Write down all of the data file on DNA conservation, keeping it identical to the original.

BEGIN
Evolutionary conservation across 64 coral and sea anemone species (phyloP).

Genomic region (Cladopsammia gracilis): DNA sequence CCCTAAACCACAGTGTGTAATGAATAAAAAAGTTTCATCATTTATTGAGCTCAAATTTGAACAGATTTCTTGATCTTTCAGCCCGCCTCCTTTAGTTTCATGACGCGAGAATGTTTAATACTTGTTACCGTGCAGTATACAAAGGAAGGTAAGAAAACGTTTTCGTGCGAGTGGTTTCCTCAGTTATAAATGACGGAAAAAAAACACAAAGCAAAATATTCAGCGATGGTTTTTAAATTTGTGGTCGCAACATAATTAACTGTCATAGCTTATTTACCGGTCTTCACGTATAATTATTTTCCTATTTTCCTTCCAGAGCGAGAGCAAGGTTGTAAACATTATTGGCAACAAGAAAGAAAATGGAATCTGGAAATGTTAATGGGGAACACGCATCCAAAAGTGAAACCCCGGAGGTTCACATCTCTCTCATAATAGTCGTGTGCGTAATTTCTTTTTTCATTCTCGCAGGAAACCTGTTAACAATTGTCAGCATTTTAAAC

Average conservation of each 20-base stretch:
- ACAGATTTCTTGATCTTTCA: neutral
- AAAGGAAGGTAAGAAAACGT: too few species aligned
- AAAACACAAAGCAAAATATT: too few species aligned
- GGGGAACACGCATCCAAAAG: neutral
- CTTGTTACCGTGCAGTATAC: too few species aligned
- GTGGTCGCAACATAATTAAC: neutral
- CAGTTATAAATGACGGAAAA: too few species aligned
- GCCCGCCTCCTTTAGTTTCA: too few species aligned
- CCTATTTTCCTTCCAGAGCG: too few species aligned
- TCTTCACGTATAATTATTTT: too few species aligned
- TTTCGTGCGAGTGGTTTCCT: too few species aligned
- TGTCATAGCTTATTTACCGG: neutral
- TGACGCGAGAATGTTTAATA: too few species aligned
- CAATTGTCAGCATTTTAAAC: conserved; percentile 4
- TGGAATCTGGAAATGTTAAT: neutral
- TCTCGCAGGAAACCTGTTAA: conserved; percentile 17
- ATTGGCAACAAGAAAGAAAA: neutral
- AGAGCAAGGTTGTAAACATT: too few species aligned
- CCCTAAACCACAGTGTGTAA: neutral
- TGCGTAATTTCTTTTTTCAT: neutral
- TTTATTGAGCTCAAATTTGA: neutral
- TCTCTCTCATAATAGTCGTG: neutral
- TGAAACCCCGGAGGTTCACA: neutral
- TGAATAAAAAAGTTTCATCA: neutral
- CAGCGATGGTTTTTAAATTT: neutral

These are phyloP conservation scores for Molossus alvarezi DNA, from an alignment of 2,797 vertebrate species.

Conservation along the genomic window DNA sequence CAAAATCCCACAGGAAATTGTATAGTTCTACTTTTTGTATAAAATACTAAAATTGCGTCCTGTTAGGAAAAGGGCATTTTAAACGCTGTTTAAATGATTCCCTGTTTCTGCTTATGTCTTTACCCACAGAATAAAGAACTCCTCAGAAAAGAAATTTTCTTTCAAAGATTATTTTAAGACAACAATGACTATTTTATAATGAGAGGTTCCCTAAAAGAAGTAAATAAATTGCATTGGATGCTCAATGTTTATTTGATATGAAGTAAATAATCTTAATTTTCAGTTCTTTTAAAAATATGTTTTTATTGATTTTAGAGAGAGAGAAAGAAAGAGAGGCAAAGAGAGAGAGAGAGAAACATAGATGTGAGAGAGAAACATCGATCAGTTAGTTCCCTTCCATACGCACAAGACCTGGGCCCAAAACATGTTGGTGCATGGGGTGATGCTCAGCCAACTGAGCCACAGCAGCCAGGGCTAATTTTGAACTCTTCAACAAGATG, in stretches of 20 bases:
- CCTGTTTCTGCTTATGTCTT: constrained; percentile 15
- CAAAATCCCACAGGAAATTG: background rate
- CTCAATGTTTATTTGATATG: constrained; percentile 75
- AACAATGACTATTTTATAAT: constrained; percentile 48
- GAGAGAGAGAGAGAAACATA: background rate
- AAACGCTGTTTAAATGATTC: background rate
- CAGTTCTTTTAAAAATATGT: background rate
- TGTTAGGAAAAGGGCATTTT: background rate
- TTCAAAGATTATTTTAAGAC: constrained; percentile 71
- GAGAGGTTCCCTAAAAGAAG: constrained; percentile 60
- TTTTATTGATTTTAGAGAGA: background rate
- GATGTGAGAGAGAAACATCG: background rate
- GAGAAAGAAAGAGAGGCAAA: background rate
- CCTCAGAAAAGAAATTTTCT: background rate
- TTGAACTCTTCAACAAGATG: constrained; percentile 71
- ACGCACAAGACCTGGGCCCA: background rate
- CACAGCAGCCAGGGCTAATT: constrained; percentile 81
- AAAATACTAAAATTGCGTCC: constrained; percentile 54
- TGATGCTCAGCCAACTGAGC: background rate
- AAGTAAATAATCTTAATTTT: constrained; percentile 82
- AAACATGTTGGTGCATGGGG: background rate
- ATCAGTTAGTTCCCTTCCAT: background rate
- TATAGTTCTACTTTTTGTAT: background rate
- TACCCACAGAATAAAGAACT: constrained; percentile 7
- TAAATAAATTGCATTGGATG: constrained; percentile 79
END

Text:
Evolutionary conservation across 64 coral and sea anemone species (phyloP).

Genomic region (Cladopsammia gracilis): DNA sequence CCCTAAACCACAGTGTGTAATGAATAAAAAAGTTTCATCATTTATTGAGCTCAAATTTGAACAGATTTCTTGATCTTTCAGCCCGCCTCCTTTAGTTTCATGACGCGAGAATGTTTAATACTTGTTACCGTGCAGTATACAAAGGAAGGTAAGAAAACGTTTTCGTGCGAGTGGTTTCCTCAGTTATAAATGACGGAAAAAAAACACAAAGCAAAATATTCAGCGATGGTTTTTAAATTTGTGGTCGCAACATAATTAACTGTCATAGCTTATTTACCGGTCTTCACGTATAATTATTTTCCTATTTTCCTTCCAGAGCGAGAGCAAGGTTGTAAACATTATTGGCAACAAGAAAGAAAATGGAATCTGGAAATGTTAATGGGGAACACGCATCCAAAAGTGAAACCCCGGAGGTTCACATCTCTCTCATAATAGTCGTGTGCGTAATTTCTTTTTTCATTCTCGCAGGAAACCTGTTAACAATTGTCAGCATTTTAAAC

Average conservation of each 20-base stretch:
- ACAGATTTCTTGATCTTTCA: neutral
- AAAGGAAGGTAAGAAAACGT: too few species aligned
- AAAACACAAAGCAAAATATT: too few species aligned
- GGGGAACACGCATCCAAAAG: neutral
- CTTGTTACCGTGCAGTATAC: too few species aligned
- GTGGTCGCAACATAATTAAC: neutral
- CAGTTATAAATGACGGAAAA: too few species aligned
- GCCCGCCTCCTTTAGTTTCA: too few species aligned
- CCTATTTTCCTTCCAGAGCG: too few species aligned
- TCTTCACGTATAATTATTTT: too few species aligned
- TTTCGTGCGAGTGGTTTCCT: too few species aligned
- TGTCATAGCTTATTTACCGG: neutral
- TGACGCGAGAATGTTTAATA: too few species aligned
- CAATTGTCAGCATTTTAAAC: conserved; percentile 4
- TGGAATCTGGAAATGTTAAT: neutral
- TCTCGCAGGAAACCTGTTAA: conserved; percentile 17
- ATTGGCAACAAGAAAGAAAA: neutral
- AGAGCAAGGTTGTAAACATT: too few species aligned
- CCCTAAACCACAGTGTGTAA: neutral
- TGCGTAATTTCTTTTTTCAT: neutral
- TTTATTGAGCTCAAATTTGA: neutral
- TCTCTCTCATAATAGTCGTG: neutral
- TGAAACCCCGGAGGTTCACA: neutral
- TGAATAAAAAAGTTTCATCA: neutral
- CAGCGATGGTTTTTAAATTT: neutral

These are phyloP conservation scores for Molossus alvarezi DNA, from an alignment of 2,797 vertebrate species.

Conservation along the genomic window DNA sequence CAAAATCCCACAGGAAATTGTATAGTTCTACTTTTTGTATAAAATACTAAAATTGCGTCCTGTTAGGAAAAGGGCATTTTAAACGCTGTTTAAATGATTCCCTGTTTCTGCTTATGTCTTTACCCACAGAATAAAGAACTCCTCAGAAAAGAAATTTTCTTTCAAAGATTATTTTAAGACAACAATGACTATTTTATAATGAGAGGTTCCCTAAAAGAAGTAAATAAATTGCATTGGATGCTCAATGTTTATTTGATATGAAGTAAATAATCTTAATTTTCAGTTCTTTTAAAAATATGTTTTTATTGATTTTAGAGAGAGAGAAAGAAAGAGAGGCAAAGAGAGAGAGAGAGAAACATAGATGTGAGAGAGAAACATCGATCAGTTAGTTCCCTTCCATACGCACAAGACCTGGGCCCAAAACATGTTGGTGCATGGGGTGATGCTCAGCCAACTGAGCCACAGCAGCCAGGGCTAATTTTGAACTCTTCAACAAGATG, in stretches of 20 bases:
- CCTGTTTCTGCTTATGTCTT: constrained; percentile 15
- CAAAATCCCACAGGAAATTG: background rate
- CTCAATGTTTATTTGATATG: constrained; percentile 75
- AACAATGACTATTTTATAAT: constrained; percentile 48
- GAGAGAGAGAGAGAAACATA: background rate
- AAACGCTGTTTAAATGATTC: background rate
- CAGTTCTTTTAAAAATATGT: background rate
- TGTTAGGAAAAGGGCATTTT: background rate
- TTCAAAGATTATTTTAAGAC: constrained; percentile 71
- GAGAGGTTCCCTAAAAGAAG: constrained; percentile 60
- TTTTATTGATTTTAGAGAGA: background rate
- GATGTGAGAGAGAAACATCG: background rate
- GAGAAAGAAAGAGAGGCAAA: background rate
- CCTCAGAAAAGAAATTTTCT: background rate
- TTGAACTCTTCAACAAGATG: constrained; percentile 71
- ACGCACAAGACCTGGGCCCA: background rate
- CACAGCAGCCAGGGCTAATT: constrained; percentile 81
- AAAATACTAAAATTGCGTCC: constrained; percentile 54
- TGATGCTCAGCCAACTGAGC: background rate
- AAGTAAATAATCTTAATTTT: constrained; percentile 82
- AAACATGTTGGTGCATGGGG: background rate
- ATCAGTTAGTTCCCTTCCAT: background rate
- TATAGTTCTACTTTTTGTAT: background rate
- TACCCACAGAATAAAGAACT: constrained; percentile 7
- TAAATAAATTGCATTGGATG: constrained; percentile 79